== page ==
Hackers are exploiting fear of Coronavirus to trick users into clicking malicious emails

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Attacks over e-mails are becoming more targeted and personalized. Cybercriminals have started to target people not over generic topics, but on trending topics that is assured to pique that interest of the target. With all the panic that is circulating around the novel coronavirus, COVID-19 is the new bait.

Mails targeted towards COVID are being sent to people in an attempt to get people to open and click on malicious links that do not appear so. In this latest attempt, mails are disguised to be from the Center for Disease Control and Prevention announcing that there is some emergency information on the virus.

This is a move to exploit the fear of the people with regard to the virus.

While the actual premise is not new, the problem arises because of the presence of new words that get past the existing filters and because there have been no predictable patterns to aid the creation of new rules to stop such emails.

Further, there is also a mismatch of the links to the text being displayed which also leads to false positives and allows for these mails to pass.

Currently, most organizations use Secure Email Gateways to analyze and identify the threats in the emails being received by email providers. These are also utilized as spam detection engines where the harmful emails are identified and controlled.

However, it is seen that they fail at this identification when the emails start using personalized attacks, or even when they deviate slightly from the previous modes. Here, it is seen that most of these emails have passed through the defenses from Mimecast, Proofpoint, Microsoft’s ATP and so on.

The Secure Email Gateways, or SEGs, only work in retrospect, that is, they can only learn from the emails after they have been delivered. In other words, SEGs work on a list of IPs that are known to be bad.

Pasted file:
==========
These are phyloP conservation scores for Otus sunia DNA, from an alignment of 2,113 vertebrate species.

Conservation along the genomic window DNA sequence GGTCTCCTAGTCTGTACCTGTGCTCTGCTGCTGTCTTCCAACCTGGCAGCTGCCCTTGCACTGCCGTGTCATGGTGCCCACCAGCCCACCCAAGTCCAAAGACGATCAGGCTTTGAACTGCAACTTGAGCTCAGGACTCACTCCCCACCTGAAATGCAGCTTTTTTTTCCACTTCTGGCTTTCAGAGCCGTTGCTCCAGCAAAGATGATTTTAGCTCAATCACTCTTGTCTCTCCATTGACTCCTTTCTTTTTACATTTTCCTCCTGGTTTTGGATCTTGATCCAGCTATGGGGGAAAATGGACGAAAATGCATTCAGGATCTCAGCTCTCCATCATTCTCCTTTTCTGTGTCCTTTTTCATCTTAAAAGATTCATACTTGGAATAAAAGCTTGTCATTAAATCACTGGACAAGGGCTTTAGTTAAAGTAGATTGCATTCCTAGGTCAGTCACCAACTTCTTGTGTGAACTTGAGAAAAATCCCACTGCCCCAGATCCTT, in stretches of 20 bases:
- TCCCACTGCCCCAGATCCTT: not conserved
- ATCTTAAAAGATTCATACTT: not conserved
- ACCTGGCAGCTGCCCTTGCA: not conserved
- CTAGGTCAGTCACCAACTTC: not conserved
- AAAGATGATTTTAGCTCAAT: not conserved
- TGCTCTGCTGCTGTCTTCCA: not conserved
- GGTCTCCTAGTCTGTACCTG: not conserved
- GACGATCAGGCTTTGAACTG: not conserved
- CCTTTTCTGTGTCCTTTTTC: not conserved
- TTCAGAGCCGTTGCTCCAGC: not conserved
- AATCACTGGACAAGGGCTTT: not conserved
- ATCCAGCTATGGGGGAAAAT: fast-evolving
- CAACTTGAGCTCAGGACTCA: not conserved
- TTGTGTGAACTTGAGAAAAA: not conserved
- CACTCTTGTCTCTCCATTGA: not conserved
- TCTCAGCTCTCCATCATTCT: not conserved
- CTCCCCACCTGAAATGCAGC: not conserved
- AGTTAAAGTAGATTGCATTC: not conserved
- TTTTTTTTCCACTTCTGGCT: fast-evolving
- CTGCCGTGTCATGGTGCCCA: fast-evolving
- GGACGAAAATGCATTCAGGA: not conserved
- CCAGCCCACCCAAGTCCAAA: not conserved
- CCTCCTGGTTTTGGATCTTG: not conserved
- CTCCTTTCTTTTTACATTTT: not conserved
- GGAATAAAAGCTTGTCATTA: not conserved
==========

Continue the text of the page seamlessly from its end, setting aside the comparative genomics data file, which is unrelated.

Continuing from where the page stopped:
For advanced technologies of anomaly detection or machine learning to kick in, there is a need for significant volumes of similar emails to be sent out. This becomes an issue as it is noted that these emails include a mix of domains just to avoid any pattern from being realized rendering useless SEGs ability to include IPs on their ‘bad’ list.

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To counter the SEG’s shortcomings, it may rely on something called sandboxing which essentially creates an isolated environment to test suspicious links and verifying the attachments in the emails.

However, even this falls short because the potential threats use evasion tactics such as having an activation time, whereby the threat ‘activates’ after a set period, allowing it to slip past the defenses in place.

However, there is a new approach that can be utilized instead. Cyber AI relies on the business context and understands how corporations are run instead of just focusing on emails in isolation.

This is done by allowing the AI to develop a ‘self’ to combat abnormal activity that could pose a threat. This also helps the AI understand behavior beyond the network and prepares it for new attacks that might emerge while giving it a corporate-level understanding.

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